I have to admit that creating graphics on the fly is killer. The possibilities with Canvas are only limited by, well, it’s limitations. There is a feature that has not been added on, even though there has been considerable discussion about it and request for it. For example, in my WordPress dashboard, a graph is created that shows how many hits I get. The cool thing is that I can mouse over certain points and see when a new post was created. While you can add event attributes to the Canvas element itself, without a great deal of work, you cannot add events to shapes within the Canvas. I read somewhere of people suggesting a Usemap like feature but it was shot down for the moment.

While Canvas is not supported in Internet Explorer 8 and below, there is a project called “explorercanvas”.

While visiting my HTML5/CSS 3 test page, you may have noticed my CSS 3 Fun Box. I will be talking about that in my next blog posting

HTML5 Part 1: Drag And Drop

In this first part of my postings on HTML5 I will focus on what I know and have experimented with in regards to HTML5’s Drag and Drop. (Updated 05.25.2010)

What is HTML5?

HTML5 is a web standard in development by the Web Hypertext Application Technology Working Group since 2004 and the World Wide Web Consortium since 2007. HTML5 will replace HTML 4.01 and xHTML. For those that don’t know, HTML is the basic language used to create web pages. The emphasis for HTML5 is to add Rich Internet technologies into HTML negating the need to depend on Adobe Flash for video or heavy scripting/frameworks for things such as editing content directly on a web page or using Drag and Drop.

Before I start, I want to briefly address the tit-for-tat going on between Apple and Adobe.  To summarize my point: BORING. The web community needs the Church of Apple and it needs Adobe. What it doesn’t need is each company throwing around buzzwords such as “open” to rile up zealots on either side. That crap is already boring and past the “detrimental to society” line in the States (think “socialism”, “gay” and “illegal immigrant”).  Let’s move on, please.

Drag and Drop

Where it works

The purpose of this posting is to help call attention to emerging web standards that are currently being worked on. Regardless of what Steve Jobs may allude to, HTML5 is currently in Draft State. While you can use some of  HTML5’s tech in certain browsers, it’s should be known that some features of Drag and Drop do not work in every browser. In some cases, such as Opera, Drag and Drop does not work at all. So, it would be irresponsible to trumpet HTML5 as the savior of our CPUs because the fact remains, HTML5 is far from ready.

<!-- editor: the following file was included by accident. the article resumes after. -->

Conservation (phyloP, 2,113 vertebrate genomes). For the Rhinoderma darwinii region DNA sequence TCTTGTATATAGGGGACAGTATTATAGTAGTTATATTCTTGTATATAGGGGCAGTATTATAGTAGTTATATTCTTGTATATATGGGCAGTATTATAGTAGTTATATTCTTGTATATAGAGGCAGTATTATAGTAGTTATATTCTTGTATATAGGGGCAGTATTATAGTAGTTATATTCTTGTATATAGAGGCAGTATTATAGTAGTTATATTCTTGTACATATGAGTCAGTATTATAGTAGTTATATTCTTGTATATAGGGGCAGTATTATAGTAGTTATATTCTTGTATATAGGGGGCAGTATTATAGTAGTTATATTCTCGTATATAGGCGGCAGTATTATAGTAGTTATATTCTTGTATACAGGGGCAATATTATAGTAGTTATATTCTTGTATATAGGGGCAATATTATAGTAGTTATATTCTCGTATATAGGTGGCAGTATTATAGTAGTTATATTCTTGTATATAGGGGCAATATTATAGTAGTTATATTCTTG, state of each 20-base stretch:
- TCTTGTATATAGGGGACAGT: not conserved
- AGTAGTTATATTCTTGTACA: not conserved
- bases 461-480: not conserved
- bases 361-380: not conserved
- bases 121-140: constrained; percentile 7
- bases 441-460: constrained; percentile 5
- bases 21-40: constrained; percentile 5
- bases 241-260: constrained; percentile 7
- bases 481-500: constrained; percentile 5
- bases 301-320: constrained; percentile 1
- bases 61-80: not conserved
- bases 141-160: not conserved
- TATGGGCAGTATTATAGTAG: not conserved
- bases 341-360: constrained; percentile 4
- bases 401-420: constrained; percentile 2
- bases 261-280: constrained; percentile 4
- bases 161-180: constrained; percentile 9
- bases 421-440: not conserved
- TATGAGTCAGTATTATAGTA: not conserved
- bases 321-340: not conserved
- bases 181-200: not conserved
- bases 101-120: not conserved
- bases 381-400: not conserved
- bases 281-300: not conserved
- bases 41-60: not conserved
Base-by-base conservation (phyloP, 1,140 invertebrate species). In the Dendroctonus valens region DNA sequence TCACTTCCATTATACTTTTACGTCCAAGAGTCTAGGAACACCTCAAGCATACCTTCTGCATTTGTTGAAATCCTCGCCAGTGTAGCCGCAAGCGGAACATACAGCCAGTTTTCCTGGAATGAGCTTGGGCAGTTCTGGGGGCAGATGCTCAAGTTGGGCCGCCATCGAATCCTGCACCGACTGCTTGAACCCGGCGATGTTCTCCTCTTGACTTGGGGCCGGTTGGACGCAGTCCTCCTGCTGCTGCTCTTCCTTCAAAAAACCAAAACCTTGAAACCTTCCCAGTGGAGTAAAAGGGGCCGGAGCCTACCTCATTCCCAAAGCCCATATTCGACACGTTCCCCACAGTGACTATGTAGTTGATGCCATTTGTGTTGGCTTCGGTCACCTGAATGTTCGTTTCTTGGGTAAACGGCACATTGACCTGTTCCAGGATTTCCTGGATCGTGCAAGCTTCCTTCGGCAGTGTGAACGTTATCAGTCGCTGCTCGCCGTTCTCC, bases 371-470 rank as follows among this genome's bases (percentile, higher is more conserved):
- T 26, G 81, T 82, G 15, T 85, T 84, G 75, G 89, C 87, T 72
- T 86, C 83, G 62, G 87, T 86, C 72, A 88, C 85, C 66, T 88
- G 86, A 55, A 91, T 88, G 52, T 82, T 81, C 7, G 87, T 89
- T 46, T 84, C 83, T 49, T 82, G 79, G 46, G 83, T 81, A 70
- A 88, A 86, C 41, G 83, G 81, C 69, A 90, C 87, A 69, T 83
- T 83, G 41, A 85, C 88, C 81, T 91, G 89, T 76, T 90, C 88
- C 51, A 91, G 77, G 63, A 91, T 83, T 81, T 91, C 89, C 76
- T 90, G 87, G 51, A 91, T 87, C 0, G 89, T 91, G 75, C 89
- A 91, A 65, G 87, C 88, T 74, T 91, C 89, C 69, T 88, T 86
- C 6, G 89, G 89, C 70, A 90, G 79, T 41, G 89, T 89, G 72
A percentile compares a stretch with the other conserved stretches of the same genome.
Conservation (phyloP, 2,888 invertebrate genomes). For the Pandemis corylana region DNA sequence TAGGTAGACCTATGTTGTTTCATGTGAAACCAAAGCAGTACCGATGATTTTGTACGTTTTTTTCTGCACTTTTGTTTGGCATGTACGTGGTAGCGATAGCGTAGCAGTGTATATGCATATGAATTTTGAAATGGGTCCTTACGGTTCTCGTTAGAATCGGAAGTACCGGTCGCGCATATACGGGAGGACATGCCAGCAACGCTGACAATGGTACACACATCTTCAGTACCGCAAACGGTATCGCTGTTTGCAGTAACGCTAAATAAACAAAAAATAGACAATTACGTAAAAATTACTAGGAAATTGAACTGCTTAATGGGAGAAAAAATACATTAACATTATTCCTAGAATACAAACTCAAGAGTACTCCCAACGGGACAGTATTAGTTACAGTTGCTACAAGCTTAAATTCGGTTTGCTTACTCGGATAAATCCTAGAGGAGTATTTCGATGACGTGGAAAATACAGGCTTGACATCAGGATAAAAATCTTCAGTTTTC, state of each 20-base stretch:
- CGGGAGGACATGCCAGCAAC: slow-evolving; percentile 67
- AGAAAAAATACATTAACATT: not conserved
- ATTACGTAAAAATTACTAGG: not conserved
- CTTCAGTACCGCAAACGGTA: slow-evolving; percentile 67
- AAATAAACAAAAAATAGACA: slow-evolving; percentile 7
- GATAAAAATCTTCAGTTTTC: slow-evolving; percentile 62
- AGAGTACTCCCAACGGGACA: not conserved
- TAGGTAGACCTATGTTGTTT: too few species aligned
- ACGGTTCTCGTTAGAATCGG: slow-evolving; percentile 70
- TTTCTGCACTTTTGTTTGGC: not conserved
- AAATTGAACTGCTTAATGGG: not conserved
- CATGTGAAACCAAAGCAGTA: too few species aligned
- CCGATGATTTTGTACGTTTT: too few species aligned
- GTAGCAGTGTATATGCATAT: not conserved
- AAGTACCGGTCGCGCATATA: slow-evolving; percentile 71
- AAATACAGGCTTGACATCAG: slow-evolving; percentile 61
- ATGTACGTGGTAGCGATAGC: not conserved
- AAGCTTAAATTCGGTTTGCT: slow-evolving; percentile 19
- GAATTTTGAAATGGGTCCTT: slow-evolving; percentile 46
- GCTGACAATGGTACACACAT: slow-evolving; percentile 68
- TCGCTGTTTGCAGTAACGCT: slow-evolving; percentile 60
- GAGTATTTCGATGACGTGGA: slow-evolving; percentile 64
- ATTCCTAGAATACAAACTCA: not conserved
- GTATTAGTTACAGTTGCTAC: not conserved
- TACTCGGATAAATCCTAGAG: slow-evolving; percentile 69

This is the my HTML5/CSS3 test area. At the top, I have listed the browsers I am currently testing with. Where are IE6 and IE7 you ask? I am not interested in developing anything for either of those browsers. As reported on Ars Technica last month, the percentage of users using IE6 as opposed to those using IE7 is not small. The “Internet Explorer usage by version” chart show that IE6 is beating out IE7 18.41% to 13.16%. Why are so many users using a 9 year old browser? I haven’t got a clue and quite honestly, I no longer care. Companies can make up whatever excuse they like but they’ve had 9 years and two newer versions of Internet Explorer to change. Even, Microsoft has been telling people to stop using IE6. While things are looking up for the internet with the coming of IE9, I’m still not hopeful that people will change. Meanwhile, my job remains a difficult one because the space separating the major browsers (Firefox, Safari, Chrome, Opera and IE) supporting different things has grown even larger. While the first four add support for emerging technologies with constant updates, Internet Explorer seems to be the only one that does not receive support for web tech with updates. That is, unless it’s a new major version (IE5, 6, 7, 8, 9… etc.). Plugging the billion security holes is nice but how about finally adding new web tech with those updates?

And now, on with the show…

Drag and drop image

If you click on “Gophanet splash page”, you will see a carbon copy of what appears at gophanet.com. You can drag the red ball with the gopha logo to either the left or right of the light green container with the rounded corners. You can also drop the image back into the container. This is HTML5 Drag and Drop at it’s simplest. Here’s how it works:

I have three div containers floated side by side within a larger “wrapper” container div. A lot of Drag and Drop has to do with element attributes. The HTML code all three divs looks much like this:

<div id="indexLeftContainer" ondrop="drop(this, event)" ondragover="return false"></div>

You need ondragover=”return false” in order for ondrop to work. Next this is the code that makes the image draggable.